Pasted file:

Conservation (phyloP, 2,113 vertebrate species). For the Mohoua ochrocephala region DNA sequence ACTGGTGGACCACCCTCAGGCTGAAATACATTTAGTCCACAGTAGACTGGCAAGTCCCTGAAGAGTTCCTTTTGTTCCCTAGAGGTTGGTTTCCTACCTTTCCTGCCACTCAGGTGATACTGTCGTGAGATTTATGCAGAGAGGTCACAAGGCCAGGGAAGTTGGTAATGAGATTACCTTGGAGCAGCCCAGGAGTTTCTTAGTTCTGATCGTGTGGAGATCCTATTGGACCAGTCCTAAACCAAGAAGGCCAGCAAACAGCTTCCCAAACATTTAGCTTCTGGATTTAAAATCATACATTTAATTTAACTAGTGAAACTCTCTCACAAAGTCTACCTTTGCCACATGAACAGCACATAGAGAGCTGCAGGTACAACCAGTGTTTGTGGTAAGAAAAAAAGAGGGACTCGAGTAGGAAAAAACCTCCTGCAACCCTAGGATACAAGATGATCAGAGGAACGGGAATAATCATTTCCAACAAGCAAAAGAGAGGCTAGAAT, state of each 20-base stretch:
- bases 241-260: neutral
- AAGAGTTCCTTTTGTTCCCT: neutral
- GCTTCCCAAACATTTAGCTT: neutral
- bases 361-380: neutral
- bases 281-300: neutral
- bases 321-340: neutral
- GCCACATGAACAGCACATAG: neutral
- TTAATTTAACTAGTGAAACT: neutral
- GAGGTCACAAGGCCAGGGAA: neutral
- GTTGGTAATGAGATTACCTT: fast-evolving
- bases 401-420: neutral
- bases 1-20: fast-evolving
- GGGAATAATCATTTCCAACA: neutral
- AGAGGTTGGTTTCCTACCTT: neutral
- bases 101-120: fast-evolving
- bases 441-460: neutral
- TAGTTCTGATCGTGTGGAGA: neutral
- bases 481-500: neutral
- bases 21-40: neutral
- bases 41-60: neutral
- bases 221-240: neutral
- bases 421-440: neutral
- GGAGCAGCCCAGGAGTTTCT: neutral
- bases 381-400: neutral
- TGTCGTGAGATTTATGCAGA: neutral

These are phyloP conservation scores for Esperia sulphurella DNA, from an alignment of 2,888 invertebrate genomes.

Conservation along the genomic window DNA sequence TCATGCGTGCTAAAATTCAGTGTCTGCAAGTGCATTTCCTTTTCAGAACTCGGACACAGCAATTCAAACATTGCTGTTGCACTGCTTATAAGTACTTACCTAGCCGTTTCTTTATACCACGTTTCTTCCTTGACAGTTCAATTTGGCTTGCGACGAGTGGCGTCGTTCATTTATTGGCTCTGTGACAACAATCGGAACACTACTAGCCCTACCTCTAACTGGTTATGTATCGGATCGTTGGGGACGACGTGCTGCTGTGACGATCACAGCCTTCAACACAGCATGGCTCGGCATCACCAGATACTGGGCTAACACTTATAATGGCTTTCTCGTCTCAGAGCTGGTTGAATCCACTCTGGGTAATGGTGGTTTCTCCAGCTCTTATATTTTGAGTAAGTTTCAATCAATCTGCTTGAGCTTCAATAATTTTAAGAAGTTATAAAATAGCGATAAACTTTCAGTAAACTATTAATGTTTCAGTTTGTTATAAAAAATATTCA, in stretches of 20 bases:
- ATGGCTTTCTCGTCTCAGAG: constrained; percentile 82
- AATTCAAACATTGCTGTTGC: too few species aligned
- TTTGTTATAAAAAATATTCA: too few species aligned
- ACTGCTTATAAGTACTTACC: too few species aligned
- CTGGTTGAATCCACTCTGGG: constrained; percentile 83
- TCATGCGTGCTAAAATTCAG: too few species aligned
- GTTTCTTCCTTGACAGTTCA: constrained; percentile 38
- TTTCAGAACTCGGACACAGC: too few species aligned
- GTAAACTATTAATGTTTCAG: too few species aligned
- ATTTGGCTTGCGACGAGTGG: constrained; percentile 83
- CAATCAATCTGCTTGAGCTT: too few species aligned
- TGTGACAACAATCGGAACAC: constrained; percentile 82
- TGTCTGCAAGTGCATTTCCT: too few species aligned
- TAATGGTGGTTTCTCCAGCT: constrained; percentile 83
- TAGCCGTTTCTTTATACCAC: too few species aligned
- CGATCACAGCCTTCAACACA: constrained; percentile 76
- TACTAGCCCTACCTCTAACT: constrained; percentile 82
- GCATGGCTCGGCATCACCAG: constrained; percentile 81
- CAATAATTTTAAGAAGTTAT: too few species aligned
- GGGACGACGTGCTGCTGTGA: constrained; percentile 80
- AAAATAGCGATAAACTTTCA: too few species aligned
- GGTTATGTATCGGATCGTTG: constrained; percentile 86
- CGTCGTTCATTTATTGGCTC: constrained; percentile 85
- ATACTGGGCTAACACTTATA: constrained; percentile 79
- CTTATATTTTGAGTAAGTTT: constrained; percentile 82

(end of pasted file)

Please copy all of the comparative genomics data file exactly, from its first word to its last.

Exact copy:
Conservation (phyloP, 2,113 vertebrate species). For the Mohoua ochrocephala region DNA sequence ACTGGTGGACCACCCTCAGGCTGAAATACATTTAGTCCACAGTAGACTGGCAAGTCCCTGAAGAGTTCCTTTTGTTCCCTAGAGGTTGGTTTCCTACCTTTCCTGCCACTCAGGTGATACTGTCGTGAGATTTATGCAGAGAGGTCACAAGGCCAGGGAAGTTGGTAATGAGATTACCTTGGAGCAGCCCAGGAGTTTCTTAGTTCTGATCGTGTGGAGATCCTATTGGACCAGTCCTAAACCAAGAAGGCCAGCAAACAGCTTCCCAAACATTTAGCTTCTGGATTTAAAATCATACATTTAATTTAACTAGTGAAACTCTCTCACAAAGTCTACCTTTGCCACATGAACAGCACATAGAGAGCTGCAGGTACAACCAGTGTTTGTGGTAAGAAAAAAAGAGGGACTCGAGTAGGAAAAAACCTCCTGCAACCCTAGGATACAAGATGATCAGAGGAACGGGAATAATCATTTCCAACAAGCAAAAGAGAGGCTAGAAT, state of each 20-base stretch:
- bases 241-260: neutral
- AAGAGTTCCTTTTGTTCCCT: neutral
- GCTTCCCAAACATTTAGCTT: neutral
- bases 361-380: neutral
- bases 281-300: neutral
- bases 321-340: neutral
- GCCACATGAACAGCACATAG: neutral
- TTAATTTAACTAGTGAAACT: neutral
- GAGGTCACAAGGCCAGGGAA: neutral
- GTTGGTAATGAGATTACCTT: fast-evolving
- bases 401-420: neutral
- bases 1-20: fast-evolving
- GGGAATAATCATTTCCAACA: neutral
- AGAGGTTGGTTTCCTACCTT: neutral
- bases 101-120: fast-evolving
- bases 441-460: neutral
- TAGTTCTGATCGTGTGGAGA: neutral
- bases 481-500: neutral
- bases 21-40: neutral
- bases 41-60: neutral
- bases 221-240: neutral
- bases 421-440: neutral
- GGAGCAGCCCAGGAGTTTCT: neutral
- bases 381-400: neutral
- TGTCGTGAGATTTATGCAGA: neutral

These are phyloP conservation scores for Esperia sulphurella DNA, from an alignment of 2,888 invertebrate genomes.

Conservation along the genomic window DNA sequence TCATGCGTGCTAAAATTCAGTGTCTGCAAGTGCATTTCCTTTTCAGAACTCGGACACAGCAATTCAAACATTGCTGTTGCACTGCTTATAAGTACTTACCTAGCCGTTTCTTTATACCACGTTTCTTCCTTGACAGTTCAATTTGGCTTGCGACGAGTGGCGTCGTTCATTTATTGGCTCTGTGACAACAATCGGAACACTACTAGCCCTACCTCTAACTGGTTATGTATCGGATCGTTGGGGACGACGTGCTGCTGTGACGATCACAGCCTTCAACACAGCATGGCTCGGCATCACCAGATACTGGGCTAACACTTATAATGGCTTTCTCGTCTCAGAGCTGGTTGAATCCACTCTGGGTAATGGTGGTTTCTCCAGCTCTTATATTTTGAGTAAGTTTCAATCAATCTGCTTGAGCTTCAATAATTTTAAGAAGTTATAAAATAGCGATAAACTTTCAGTAAACTATTAATGTTTCAGTTTGTTATAAAAAATATTCA, in stretches of 20 bases:
- ATGGCTTTCTCGTCTCAGAG: constrained; percentile 82
- AATTCAAACATTGCTGTTGC: too few species aligned
- TTTGTTATAAAAAATATTCA: too few species aligned
- ACTGCTTATAAGTACTTACC: too few species aligned
- CTGGTTGAATCCACTCTGGG: constrained; percentile 83
- TCATGCGTGCTAAAATTCAG: too few species aligned
- GTTTCTTCCTTGACAGTTCA: constrained; percentile 38
- TTTCAGAACTCGGACACAGC: too few species aligned
- GTAAACTATTAATGTTTCAG: too few species aligned
- ATTTGGCTTGCGACGAGTGG: constrained; percentile 83
- CAATCAATCTGCTTGAGCTT: too few species aligned
- TGTGACAACAATCGGAACAC: constrained; percentile 82
- TGTCTGCAAGTGCATTTCCT: too few species aligned
- TAATGGTGGTTTCTCCAGCT: constrained; percentile 83
- TAGCCGTTTCTTTATACCAC: too few species aligned
- CGATCACAGCCTTCAACACA: constrained; percentile 76
- TACTAGCCCTACCTCTAACT: constrained; percentile 82
- GCATGGCTCGGCATCACCAG: constrained; percentile 81
- CAATAATTTTAAGAAGTTAT: too few species aligned
- GGGACGACGTGCTGCTGTGA: constrained; percentile 80
- AAAATAGCGATAAACTTTCA: too few species aligned
- GGTTATGTATCGGATCGTTG: constrained; percentile 86
- CGTCGTTCATTTATTGGCTC: constrained; percentile 85
- ATACTGGGCTAACACTTATA: constrained; percentile 79
- CTTATATTTTGAGTAAGTTT: constrained; percentile 82